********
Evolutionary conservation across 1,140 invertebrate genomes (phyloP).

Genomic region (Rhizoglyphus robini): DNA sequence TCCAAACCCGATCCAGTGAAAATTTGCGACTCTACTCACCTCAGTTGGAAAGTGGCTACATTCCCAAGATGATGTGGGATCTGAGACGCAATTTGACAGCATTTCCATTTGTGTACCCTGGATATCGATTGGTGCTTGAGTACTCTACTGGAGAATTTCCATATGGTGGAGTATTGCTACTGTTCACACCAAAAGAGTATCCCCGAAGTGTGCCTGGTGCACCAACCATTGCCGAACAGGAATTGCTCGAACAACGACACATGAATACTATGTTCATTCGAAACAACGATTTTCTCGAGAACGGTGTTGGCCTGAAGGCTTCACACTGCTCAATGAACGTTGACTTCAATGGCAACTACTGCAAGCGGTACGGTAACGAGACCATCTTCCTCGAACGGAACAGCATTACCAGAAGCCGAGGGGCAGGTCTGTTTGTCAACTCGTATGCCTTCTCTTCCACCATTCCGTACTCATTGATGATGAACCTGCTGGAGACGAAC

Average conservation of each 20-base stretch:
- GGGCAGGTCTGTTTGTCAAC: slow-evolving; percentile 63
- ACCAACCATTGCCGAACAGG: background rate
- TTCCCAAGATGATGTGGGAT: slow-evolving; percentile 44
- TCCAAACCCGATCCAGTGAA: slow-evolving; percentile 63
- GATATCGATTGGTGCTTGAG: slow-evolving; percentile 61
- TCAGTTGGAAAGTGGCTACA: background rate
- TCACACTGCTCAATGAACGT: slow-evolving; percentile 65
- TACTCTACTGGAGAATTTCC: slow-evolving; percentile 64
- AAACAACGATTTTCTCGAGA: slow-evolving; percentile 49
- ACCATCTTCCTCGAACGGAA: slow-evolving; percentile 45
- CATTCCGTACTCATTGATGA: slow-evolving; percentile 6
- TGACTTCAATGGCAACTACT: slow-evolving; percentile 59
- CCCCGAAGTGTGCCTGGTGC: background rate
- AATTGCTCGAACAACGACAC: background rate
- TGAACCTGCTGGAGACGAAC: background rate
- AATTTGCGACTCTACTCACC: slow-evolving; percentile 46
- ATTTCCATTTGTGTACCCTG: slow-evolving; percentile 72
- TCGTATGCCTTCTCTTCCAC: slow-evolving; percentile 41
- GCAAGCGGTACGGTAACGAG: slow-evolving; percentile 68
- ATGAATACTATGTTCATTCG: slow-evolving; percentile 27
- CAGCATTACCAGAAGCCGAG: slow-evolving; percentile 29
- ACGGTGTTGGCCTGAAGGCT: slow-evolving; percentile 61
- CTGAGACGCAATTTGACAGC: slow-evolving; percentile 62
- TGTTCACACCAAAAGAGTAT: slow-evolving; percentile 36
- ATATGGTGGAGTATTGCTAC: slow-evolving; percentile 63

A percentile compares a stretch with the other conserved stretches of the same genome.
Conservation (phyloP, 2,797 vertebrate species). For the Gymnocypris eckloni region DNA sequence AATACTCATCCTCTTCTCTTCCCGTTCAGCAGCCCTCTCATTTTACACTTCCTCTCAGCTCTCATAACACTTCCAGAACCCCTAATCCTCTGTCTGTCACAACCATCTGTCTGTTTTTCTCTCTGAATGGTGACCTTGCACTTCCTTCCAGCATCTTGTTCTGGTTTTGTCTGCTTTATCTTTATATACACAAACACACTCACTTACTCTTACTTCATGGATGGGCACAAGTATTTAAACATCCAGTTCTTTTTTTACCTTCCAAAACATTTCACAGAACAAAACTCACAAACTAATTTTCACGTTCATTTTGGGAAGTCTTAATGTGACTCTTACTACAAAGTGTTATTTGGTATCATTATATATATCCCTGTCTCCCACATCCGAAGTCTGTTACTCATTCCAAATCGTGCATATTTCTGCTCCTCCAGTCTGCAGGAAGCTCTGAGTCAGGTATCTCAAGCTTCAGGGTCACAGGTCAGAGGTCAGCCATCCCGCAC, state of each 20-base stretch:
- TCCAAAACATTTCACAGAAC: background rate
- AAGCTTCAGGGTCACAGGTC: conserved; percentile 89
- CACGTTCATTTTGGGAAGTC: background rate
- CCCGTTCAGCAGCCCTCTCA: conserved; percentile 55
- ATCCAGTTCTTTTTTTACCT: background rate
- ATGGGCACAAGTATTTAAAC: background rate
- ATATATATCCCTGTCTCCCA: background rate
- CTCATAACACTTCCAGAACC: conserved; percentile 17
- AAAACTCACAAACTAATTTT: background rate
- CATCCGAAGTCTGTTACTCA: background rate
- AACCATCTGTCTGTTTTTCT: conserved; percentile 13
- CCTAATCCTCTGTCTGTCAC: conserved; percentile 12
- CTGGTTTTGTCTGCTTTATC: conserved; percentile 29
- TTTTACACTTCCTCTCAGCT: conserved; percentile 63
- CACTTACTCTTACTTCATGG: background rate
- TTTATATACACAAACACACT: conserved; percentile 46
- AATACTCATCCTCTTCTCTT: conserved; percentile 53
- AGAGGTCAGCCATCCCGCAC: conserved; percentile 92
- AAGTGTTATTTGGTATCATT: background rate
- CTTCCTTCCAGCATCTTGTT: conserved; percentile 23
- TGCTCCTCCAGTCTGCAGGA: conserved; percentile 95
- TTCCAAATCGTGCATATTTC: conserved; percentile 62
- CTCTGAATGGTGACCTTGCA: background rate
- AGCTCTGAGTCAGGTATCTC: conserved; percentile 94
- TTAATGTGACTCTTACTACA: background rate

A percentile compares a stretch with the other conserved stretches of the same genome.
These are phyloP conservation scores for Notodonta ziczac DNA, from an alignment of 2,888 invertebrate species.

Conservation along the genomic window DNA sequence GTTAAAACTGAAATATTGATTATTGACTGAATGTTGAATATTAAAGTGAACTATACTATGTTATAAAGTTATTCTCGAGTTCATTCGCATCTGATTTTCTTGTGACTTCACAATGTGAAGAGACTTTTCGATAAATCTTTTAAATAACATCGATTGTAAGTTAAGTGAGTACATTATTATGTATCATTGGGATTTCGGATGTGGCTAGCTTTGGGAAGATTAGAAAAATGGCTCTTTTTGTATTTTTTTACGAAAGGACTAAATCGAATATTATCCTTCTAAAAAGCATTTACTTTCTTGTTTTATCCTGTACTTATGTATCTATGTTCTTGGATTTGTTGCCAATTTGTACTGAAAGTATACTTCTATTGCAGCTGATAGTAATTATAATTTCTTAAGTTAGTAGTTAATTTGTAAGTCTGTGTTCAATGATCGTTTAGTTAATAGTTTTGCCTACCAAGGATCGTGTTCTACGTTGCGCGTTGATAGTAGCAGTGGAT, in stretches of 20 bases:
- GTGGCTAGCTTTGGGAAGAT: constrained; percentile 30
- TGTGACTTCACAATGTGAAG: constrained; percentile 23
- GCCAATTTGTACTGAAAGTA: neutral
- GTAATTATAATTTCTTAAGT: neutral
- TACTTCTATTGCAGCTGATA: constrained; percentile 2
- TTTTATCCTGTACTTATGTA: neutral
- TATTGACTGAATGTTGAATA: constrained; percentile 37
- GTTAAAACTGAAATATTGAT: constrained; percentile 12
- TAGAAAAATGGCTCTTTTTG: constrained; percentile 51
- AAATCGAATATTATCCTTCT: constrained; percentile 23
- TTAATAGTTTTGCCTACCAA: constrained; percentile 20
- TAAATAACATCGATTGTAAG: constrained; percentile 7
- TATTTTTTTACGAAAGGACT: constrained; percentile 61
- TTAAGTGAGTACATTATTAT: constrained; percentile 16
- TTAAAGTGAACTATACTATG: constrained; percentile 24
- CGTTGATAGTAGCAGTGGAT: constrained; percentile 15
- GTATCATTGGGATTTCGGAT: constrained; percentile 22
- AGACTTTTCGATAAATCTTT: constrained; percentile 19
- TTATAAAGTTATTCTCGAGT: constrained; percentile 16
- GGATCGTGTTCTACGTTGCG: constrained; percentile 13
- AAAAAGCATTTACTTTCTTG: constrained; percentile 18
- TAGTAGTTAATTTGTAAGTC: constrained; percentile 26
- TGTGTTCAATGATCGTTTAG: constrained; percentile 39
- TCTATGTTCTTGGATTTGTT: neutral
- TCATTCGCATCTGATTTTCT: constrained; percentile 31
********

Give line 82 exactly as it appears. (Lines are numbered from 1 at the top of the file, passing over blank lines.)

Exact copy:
- TCTATGTTCTTGGATTTGTT: neutral